By Frank Gruber
The Expo line, which will return rails to their historic places -- geographic and cultural -- in Santa Monica, is not the only instance where dramatic changes will soon occur in Santa Monica's historic core.
The School District last week revealed, and the City of Santa Monica will soon reveal, plans to remake the contiguous but now separated areas of the Santa Monica High School campus and the Civic Center. ("District Presents Ambitious Plan for Samohi," March 11, 2009
One of the mantras solemnly repeated -- repeatedly! -- in Santa Monica is that the city is "built out," as if the fact that human beings have constructed something somewhere somehow signals the end of that somewhere's future. The histories of the sites of Samohi -- "Prospect Hill" -- and the Civic Center illustrate the ahistorical quality of this kind of thinking.
The physical space of the beloved high school has continuously evolved since the school was moved there nearly a century ago. The area across Fourth Street -- which contained a rail yard and an African-American neighborhood before the City developed an edifice complex in the 1940s and 1950s -- has also undergone change no less dramatic, but more convulsive than evolutionary.
Change continues. Under the 1993 Civic Center Specific Plan, as somewhat revised in the years since, the City built the public safety building and the Civic Center parking structure, and Rand built its new building. Nearing start of construction is the "Village" mixed-use and mixed-income residential development on the old Rand site, a development that will return housing to the Civic Center for the first time in decades.
At its meeting next Tuesday, March 24, the City Council, sitting as the City's redevelopment agency, will review plans that the District and the City's staff -- working both together and separately -- have developed to connect the southeast quadrant of the Civic Center with the high school campus. This will be the start of action at the council level to adopt a new five-year plan for the redevelopment agency.
As I write this, the staff report for next week's meeting, which will contain the proposals of City staff, is not yet available, but a report is available that the City commissioned last year from local architects Koning Eizenberg. This report sets forth general principles for redeveloping the area. The council reviewed the report, along with a version of the Samohi proposal, last July 23, and it gave encouragement to the general approach.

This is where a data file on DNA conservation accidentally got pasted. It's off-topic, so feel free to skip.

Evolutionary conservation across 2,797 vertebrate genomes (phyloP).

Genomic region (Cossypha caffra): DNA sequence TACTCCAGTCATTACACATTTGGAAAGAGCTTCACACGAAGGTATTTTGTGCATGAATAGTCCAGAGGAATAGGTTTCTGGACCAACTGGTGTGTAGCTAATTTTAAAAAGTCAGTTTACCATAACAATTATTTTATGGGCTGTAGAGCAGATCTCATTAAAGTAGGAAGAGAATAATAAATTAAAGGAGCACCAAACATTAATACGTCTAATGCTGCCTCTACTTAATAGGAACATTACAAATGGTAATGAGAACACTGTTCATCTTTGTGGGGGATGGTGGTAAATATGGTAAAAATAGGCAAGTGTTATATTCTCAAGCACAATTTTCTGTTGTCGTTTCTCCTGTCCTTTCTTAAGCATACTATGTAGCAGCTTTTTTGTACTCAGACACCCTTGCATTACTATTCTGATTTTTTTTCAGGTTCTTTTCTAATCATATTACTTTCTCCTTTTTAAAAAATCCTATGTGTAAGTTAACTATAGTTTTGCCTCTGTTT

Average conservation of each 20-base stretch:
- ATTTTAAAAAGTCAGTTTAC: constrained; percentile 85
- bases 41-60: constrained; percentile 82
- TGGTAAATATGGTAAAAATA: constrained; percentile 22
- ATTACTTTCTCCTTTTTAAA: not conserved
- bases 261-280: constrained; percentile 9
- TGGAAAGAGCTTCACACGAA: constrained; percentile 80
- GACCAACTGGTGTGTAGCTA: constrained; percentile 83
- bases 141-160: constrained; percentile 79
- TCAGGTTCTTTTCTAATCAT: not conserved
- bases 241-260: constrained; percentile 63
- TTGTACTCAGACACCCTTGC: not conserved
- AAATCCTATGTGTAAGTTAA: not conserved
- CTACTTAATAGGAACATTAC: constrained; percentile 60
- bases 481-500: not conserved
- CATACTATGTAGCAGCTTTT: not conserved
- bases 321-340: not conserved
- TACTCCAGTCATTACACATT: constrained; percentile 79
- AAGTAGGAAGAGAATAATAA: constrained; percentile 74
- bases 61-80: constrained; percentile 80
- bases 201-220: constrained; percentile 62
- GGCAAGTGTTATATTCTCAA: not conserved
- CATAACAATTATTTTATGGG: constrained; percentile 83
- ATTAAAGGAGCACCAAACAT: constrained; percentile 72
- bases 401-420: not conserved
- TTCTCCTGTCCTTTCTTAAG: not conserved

Meanwhile, the District's plan for Samohi has been released, and there is a lot to like in it. There are also a number of worrisome ideas.
The good news is that District's plan, developed by R. L. Binder Architecture and consistent with the Koning Eizenberg proposals, would reconnect the high school campus to the surrounding city, most dramatically by restoring Michigan Avenue, which now ends at Seventh Street, in the form of an east-west pedestrian promenade and bikeway that would pass through the campus and emerge at Fourth Street. The promenade would then pass through the new Civic Center park the City plans to build on the Civic Auditorium parking lot and connect to Main Street.
The athletic fields at the southwest corner of the campus would be lowered to street level, eliminating the current retaining wall that makes Fourth Street so unpleasant there for pedestrians and people waiting for the bus. School buildings would be removed that currently block the view from the Greek Theater towards the Pacific.
The idea is that except when school is in session, the school's facilities would be open to the public. This would apply not only to expanded athletic facilities such as ball fields and tennis and basketball courts, but also to Barnum Hall and the Greek Theater.
The District's plan provides for an expansion of athletic facilities for the school and the public.